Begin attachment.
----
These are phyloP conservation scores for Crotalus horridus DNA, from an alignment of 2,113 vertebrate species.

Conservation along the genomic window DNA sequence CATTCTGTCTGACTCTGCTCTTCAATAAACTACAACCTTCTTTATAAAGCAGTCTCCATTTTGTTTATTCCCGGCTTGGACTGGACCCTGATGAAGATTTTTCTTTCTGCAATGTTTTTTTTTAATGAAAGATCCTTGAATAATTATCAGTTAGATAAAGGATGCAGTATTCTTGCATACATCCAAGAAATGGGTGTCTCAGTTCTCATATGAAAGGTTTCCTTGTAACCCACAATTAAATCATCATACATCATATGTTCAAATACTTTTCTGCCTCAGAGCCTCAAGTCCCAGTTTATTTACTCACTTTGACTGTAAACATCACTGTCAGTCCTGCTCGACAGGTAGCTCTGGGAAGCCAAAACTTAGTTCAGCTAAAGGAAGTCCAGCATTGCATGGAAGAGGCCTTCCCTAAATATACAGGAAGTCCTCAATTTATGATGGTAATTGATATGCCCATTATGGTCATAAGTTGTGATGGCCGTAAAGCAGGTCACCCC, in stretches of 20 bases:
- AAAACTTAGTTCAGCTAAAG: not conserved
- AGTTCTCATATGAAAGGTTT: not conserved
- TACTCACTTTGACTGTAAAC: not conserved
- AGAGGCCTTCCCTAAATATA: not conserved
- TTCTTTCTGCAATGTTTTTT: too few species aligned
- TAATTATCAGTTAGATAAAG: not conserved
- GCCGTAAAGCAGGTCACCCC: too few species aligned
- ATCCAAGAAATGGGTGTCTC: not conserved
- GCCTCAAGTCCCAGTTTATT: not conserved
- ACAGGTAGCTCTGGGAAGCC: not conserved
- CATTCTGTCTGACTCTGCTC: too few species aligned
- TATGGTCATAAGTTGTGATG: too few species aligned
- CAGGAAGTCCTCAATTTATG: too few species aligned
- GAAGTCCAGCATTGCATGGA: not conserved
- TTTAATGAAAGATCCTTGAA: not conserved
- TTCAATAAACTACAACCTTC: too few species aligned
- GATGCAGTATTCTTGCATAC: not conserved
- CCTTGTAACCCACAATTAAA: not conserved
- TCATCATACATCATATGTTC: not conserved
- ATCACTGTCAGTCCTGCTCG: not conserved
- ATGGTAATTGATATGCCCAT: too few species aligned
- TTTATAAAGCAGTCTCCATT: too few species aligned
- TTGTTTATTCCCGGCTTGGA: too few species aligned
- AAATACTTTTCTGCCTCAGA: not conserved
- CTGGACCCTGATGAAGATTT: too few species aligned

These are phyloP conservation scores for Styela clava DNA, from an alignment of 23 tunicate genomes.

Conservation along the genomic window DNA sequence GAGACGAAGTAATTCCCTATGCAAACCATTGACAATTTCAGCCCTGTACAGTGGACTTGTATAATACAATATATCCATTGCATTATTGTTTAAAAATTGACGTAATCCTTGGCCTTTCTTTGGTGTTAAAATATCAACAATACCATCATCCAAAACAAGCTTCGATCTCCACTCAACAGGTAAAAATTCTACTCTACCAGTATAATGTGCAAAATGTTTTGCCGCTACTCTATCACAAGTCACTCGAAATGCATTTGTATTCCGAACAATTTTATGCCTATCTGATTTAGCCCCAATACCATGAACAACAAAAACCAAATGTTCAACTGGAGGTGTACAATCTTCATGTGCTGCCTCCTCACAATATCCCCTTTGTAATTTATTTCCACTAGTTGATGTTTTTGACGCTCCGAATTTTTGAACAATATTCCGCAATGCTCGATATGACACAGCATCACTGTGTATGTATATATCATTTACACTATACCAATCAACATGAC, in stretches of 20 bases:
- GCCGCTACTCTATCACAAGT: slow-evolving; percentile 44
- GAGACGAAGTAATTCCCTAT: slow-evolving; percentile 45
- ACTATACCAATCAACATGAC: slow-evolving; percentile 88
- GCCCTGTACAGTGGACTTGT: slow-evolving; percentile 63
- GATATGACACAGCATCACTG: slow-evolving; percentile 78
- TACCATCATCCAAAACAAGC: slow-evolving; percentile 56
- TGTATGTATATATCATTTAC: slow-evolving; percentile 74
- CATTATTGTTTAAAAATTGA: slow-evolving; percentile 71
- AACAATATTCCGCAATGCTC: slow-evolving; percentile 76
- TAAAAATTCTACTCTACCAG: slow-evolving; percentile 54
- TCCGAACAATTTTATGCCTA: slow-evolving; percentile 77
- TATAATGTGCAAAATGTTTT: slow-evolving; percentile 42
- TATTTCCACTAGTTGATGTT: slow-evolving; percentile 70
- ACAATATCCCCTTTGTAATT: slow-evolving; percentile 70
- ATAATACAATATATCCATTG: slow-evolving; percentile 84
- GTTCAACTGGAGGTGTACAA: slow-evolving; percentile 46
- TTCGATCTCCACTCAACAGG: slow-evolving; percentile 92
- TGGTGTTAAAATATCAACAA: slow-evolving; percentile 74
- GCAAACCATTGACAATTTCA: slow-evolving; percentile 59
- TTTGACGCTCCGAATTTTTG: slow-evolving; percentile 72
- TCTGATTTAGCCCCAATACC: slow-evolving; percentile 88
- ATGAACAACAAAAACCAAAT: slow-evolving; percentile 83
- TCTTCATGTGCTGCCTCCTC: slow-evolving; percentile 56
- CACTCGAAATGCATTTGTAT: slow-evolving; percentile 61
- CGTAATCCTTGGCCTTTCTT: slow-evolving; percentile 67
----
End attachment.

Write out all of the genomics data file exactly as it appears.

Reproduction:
These are phyloP conservation scores for Crotalus horridus DNA, from an alignment of 2,113 vertebrate species.

Conservation along the genomic window DNA sequence CATTCTGTCTGACTCTGCTCTTCAATAAACTACAACCTTCTTTATAAAGCAGTCTCCATTTTGTTTATTCCCGGCTTGGACTGGACCCTGATGAAGATTTTTCTTTCTGCAATGTTTTTTTTTAATGAAAGATCCTTGAATAATTATCAGTTAGATAAAGGATGCAGTATTCTTGCATACATCCAAGAAATGGGTGTCTCAGTTCTCATATGAAAGGTTTCCTTGTAACCCACAATTAAATCATCATACATCATATGTTCAAATACTTTTCTGCCTCAGAGCCTCAAGTCCCAGTTTATTTACTCACTTTGACTGTAAACATCACTGTCAGTCCTGCTCGACAGGTAGCTCTGGGAAGCCAAAACTTAGTTCAGCTAAAGGAAGTCCAGCATTGCATGGAAGAGGCCTTCCCTAAATATACAGGAAGTCCTCAATTTATGATGGTAATTGATATGCCCATTATGGTCATAAGTTGTGATGGCCGTAAAGCAGGTCACCCC, in stretches of 20 bases:
- AAAACTTAGTTCAGCTAAAG: not conserved
- AGTTCTCATATGAAAGGTTT: not conserved
- TACTCACTTTGACTGTAAAC: not conserved
- AGAGGCCTTCCCTAAATATA: not conserved
- TTCTTTCTGCAATGTTTTTT: too few species aligned
- TAATTATCAGTTAGATAAAG: not conserved
- GCCGTAAAGCAGGTCACCCC: too few species aligned
- ATCCAAGAAATGGGTGTCTC: not conserved
- GCCTCAAGTCCCAGTTTATT: not conserved
- ACAGGTAGCTCTGGGAAGCC: not conserved
- CATTCTGTCTGACTCTGCTC: too few species aligned
- TATGGTCATAAGTTGTGATG: too few species aligned
- CAGGAAGTCCTCAATTTATG: too few species aligned
- GAAGTCCAGCATTGCATGGA: not conserved
- TTTAATGAAAGATCCTTGAA: not conserved
- TTCAATAAACTACAACCTTC: too few species aligned
- GATGCAGTATTCTTGCATAC: not conserved
- CCTTGTAACCCACAATTAAA: not conserved
- TCATCATACATCATATGTTC: not conserved
- ATCACTGTCAGTCCTGCTCG: not conserved
- ATGGTAATTGATATGCCCAT: too few species aligned
- TTTATAAAGCAGTCTCCATT: too few species aligned
- TTGTTTATTCCCGGCTTGGA: too few species aligned
- AAATACTTTTCTGCCTCAGA: not conserved
- CTGGACCCTGATGAAGATTT: too few species aligned

These are phyloP conservation scores for Styela clava DNA, from an alignment of 23 tunicate genomes.

Conservation along the genomic window DNA sequence GAGACGAAGTAATTCCCTATGCAAACCATTGACAATTTCAGCCCTGTACAGTGGACTTGTATAATACAATATATCCATTGCATTATTGTTTAAAAATTGACGTAATCCTTGGCCTTTCTTTGGTGTTAAAATATCAACAATACCATCATCCAAAACAAGCTTCGATCTCCACTCAACAGGTAAAAATTCTACTCTACCAGTATAATGTGCAAAATGTTTTGCCGCTACTCTATCACAAGTCACTCGAAATGCATTTGTATTCCGAACAATTTTATGCCTATCTGATTTAGCCCCAATACCATGAACAACAAAAACCAAATGTTCAACTGGAGGTGTACAATCTTCATGTGCTGCCTCCTCACAATATCCCCTTTGTAATTTATTTCCACTAGTTGATGTTTTTGACGCTCCGAATTTTTGAACAATATTCCGCAATGCTCGATATGACACAGCATCACTGTGTATGTATATATCATTTACACTATACCAATCAACATGAC, in stretches of 20 bases:
- GCCGCTACTCTATCACAAGT: slow-evolving; percentile 44
- GAGACGAAGTAATTCCCTAT: slow-evolving; percentile 45
- ACTATACCAATCAACATGAC: slow-evolving; percentile 88
- GCCCTGTACAGTGGACTTGT: slow-evolving; percentile 63
- GATATGACACAGCATCACTG: slow-evolving; percentile 78
- TACCATCATCCAAAACAAGC: slow-evolving; percentile 56
- TGTATGTATATATCATTTAC: slow-evolving; percentile 74
- CATTATTGTTTAAAAATTGA: slow-evolving; percentile 71
- AACAATATTCCGCAATGCTC: slow-evolving; percentile 76
- TAAAAATTCTACTCTACCAG: slow-evolving; percentile 54
- TCCGAACAATTTTATGCCTA: slow-evolving; percentile 77
- TATAATGTGCAAAATGTTTT: slow-evolving; percentile 42
- TATTTCCACTAGTTGATGTT: slow-evolving; percentile 70
- ACAATATCCCCTTTGTAATT: slow-evolving; percentile 70
- ATAATACAATATATCCATTG: slow-evolving; percentile 84
- GTTCAACTGGAGGTGTACAA: slow-evolving; percentile 46
- TTCGATCTCCACTCAACAGG: slow-evolving; percentile 92
- TGGTGTTAAAATATCAACAA: slow-evolving; percentile 74
- GCAAACCATTGACAATTTCA: slow-evolving; percentile 59
- TTTGACGCTCCGAATTTTTG: slow-evolving; percentile 72
- TCTGATTTAGCCCCAATACC: slow-evolving; percentile 88
- ATGAACAACAAAAACCAAAT: slow-evolving; percentile 83
- TCTTCATGTGCTGCCTCCTC: slow-evolving; percentile 56
- CACTCGAAATGCATTTGTAT: slow-evolving; percentile 61
- CGTAATCCTTGGCCTTTCTT: slow-evolving; percentile 67